The GetMem call allocates storage of the desired size, setting the memStart generalised Pointer variable to the starting address of the memory allocated. Note that GetMem insists on a Pointer variable.
We'll add a routine to add a value to the memory :

// Add a number to the list
procedure TNumberList.Add(number : Integer);
begin
// Store the number at the next slot in our memory block
nextSlot^ := number;

// And update things to suit
Inc(msCount);
Inc(nextSlot);
end;


The passed number is stored in the next Int64 slot in our memory block, and this nextSlot pointer incremented. Note that this adds SizeOf(Int64) bytes to the address value in this pointer, because the Inc call knows the type of this pointer.
And here is a routine for retrieving a value :

// Get the number at the index position (starting at 0)
function TNumberList.GetValue(index : Integer): Integer;
var
numberPtr : PInt;
begin
// Simply get the value at the given Integer index position
numberPtr := memStart;
Inc(numberPtr, index); // Point to the index'th Integer number in storage
Result := numberPtr^; // And get the Integer number it points to
end;


Here we use Inc to add index Integer size bytes to the start of memory to get to the slot of the required memory.
However, we have not yet covered the situation where the memory we allocate is all used up.
We will extend the Add routine to do just this :

// Add a number to the list
procedure TNumberList.Add(const number : Int64);
var
newMemoryStart : Pointer;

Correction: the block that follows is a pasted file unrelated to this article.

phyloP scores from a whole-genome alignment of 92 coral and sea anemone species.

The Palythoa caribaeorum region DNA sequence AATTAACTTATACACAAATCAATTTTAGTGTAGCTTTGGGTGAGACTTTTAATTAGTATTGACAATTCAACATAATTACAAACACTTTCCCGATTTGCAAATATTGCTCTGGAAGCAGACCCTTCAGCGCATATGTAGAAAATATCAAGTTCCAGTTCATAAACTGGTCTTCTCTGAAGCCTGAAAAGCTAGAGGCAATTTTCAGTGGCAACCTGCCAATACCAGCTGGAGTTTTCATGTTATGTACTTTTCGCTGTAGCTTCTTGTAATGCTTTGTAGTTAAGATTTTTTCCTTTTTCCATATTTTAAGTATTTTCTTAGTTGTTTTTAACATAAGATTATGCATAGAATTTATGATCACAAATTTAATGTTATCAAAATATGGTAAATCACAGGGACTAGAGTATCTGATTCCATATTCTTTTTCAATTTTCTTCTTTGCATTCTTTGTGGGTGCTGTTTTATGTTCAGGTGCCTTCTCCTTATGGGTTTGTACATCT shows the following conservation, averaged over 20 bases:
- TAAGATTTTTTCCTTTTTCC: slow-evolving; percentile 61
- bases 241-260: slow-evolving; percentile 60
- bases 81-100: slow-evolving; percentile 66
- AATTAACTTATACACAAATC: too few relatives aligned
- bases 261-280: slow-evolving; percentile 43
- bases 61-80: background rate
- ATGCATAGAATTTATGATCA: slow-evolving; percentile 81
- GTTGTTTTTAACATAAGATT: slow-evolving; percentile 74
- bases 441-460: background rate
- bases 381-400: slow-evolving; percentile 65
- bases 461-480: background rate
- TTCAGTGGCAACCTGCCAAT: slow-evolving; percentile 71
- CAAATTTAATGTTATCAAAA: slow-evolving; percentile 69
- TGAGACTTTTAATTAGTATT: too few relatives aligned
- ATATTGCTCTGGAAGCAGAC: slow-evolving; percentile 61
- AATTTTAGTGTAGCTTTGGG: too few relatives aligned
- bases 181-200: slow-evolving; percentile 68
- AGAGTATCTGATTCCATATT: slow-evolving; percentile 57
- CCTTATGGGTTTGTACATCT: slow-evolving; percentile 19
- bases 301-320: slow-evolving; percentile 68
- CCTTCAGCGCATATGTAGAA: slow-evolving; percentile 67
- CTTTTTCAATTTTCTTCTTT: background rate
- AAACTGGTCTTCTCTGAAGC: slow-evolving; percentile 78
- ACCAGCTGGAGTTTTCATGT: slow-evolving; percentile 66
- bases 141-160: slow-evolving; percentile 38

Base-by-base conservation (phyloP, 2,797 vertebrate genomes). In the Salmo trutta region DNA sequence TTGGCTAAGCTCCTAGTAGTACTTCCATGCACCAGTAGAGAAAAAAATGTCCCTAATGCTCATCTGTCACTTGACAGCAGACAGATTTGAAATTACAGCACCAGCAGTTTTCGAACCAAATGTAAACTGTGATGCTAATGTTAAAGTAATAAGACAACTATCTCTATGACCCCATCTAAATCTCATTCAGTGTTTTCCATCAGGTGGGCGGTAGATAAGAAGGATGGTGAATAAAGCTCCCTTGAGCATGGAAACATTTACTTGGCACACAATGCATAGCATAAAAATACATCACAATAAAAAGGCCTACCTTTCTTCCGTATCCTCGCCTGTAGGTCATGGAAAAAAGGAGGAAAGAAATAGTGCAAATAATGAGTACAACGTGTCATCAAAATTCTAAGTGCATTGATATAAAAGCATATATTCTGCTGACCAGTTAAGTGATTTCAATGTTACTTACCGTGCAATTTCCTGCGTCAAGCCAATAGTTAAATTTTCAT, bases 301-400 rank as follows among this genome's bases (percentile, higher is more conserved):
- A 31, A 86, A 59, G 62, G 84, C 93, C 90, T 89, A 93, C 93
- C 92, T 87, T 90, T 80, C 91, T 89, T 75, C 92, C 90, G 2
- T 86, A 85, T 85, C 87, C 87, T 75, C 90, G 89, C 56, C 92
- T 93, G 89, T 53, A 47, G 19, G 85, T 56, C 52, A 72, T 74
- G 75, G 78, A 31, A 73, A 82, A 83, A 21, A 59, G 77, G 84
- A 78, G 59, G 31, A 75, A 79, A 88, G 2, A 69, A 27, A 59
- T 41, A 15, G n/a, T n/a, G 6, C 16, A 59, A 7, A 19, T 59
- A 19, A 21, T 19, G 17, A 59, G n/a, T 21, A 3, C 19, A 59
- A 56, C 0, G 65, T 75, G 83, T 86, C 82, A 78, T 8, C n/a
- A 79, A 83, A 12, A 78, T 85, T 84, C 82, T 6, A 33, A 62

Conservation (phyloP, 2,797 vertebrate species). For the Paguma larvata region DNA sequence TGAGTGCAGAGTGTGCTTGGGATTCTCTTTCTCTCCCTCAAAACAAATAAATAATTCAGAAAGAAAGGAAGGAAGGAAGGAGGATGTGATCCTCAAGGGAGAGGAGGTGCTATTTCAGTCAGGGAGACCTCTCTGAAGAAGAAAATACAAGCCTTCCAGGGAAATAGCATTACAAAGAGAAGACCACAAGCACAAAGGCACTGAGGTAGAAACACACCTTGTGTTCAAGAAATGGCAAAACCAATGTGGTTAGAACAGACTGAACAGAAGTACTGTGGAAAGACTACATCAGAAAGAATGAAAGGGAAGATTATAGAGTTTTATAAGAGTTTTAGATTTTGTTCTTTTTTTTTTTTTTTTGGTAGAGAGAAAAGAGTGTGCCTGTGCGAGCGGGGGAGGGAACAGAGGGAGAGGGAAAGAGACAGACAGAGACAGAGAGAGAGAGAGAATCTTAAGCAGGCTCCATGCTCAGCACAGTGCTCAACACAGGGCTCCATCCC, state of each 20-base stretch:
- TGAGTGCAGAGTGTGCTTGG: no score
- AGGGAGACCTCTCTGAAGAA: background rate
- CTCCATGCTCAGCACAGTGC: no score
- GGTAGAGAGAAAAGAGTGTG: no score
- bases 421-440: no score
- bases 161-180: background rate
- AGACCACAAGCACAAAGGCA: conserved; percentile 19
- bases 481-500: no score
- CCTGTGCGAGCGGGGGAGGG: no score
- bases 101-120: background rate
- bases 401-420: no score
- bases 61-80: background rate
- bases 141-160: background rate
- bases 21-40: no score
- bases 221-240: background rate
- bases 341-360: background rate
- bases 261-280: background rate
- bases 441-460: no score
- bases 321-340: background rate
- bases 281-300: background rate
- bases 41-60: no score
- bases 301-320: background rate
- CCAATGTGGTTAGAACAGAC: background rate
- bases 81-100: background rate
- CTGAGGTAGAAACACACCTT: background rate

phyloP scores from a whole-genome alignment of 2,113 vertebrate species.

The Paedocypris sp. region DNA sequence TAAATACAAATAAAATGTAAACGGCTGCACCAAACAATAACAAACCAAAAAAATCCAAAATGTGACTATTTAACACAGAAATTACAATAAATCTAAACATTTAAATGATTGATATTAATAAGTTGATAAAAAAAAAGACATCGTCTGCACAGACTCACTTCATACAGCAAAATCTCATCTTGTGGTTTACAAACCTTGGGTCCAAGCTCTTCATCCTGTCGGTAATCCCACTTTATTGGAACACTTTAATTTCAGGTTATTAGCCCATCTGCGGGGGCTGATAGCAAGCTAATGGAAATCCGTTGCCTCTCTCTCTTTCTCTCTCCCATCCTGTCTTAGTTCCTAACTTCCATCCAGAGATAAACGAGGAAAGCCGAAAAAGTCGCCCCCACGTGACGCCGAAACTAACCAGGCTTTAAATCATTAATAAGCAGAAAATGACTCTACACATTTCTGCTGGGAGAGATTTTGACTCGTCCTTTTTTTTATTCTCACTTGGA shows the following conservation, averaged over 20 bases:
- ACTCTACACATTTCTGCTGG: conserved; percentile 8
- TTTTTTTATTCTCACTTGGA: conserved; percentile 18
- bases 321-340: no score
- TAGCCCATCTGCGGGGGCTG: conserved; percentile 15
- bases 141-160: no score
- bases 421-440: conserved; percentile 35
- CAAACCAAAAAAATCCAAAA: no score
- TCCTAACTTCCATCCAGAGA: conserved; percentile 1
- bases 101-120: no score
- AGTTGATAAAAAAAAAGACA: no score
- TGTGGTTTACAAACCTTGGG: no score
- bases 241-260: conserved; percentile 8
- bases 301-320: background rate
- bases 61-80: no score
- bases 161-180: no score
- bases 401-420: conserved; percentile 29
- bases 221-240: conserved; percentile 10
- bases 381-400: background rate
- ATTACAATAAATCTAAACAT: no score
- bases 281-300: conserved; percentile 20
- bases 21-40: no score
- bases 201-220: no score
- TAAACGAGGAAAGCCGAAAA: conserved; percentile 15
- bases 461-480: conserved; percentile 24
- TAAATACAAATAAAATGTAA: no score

oldPtr, newPtr : PInt;
i : Integer;
begin
// if we do not have enough space to add the number, then get more space!
if msCount = maxCount then
begin
// First allocate a bigger memory space
newMemoryStart:=GetMem((maxCount + ALLOCATE_SIZE) * SizeOf(Integer));

// Copy the data from the old memory here
oldPtr := memStart;
newPtr := newMemoryStart;
for i := 1 to maxCount do
begin
// Copy one number at a time
newPtr^ := oldPtr^;
Inc(oldPtr);
Inc(newPtr);
end;

// Free the old memory
FreeMem(memStart);

// And now refer to the new memory
memStart := newMemoryStart;
nextSlot := memStart;
Inc(nextSlot, maxCount);
Inc(maxCount, ALLOCATE_SIZE);
end;

// Now we can safely add the number to the list
nextSlot^ := number;

// And update things to suit
Inc(msCount);
Inc(nextSlot);
end;


Here we abandon our old memory block , and create a bigger one. Having allocated it, we must copy the old memory contents to it. Here we see a new concept - assigning the value referred by one pointer to the contents of memory pointed to by another. Delphi knows to copy the whole Integer value rather than just one byte because these are PInt pointers.
Below is the full code of the class :

program new;
const
ALLOCATE_SIZE = 20;

type
PInt = ^Integer;

type
TNumberList = record
msCount: Integer;
maxCount: Integer;
memStart: Pointer;
nextSlot: PInt;
end;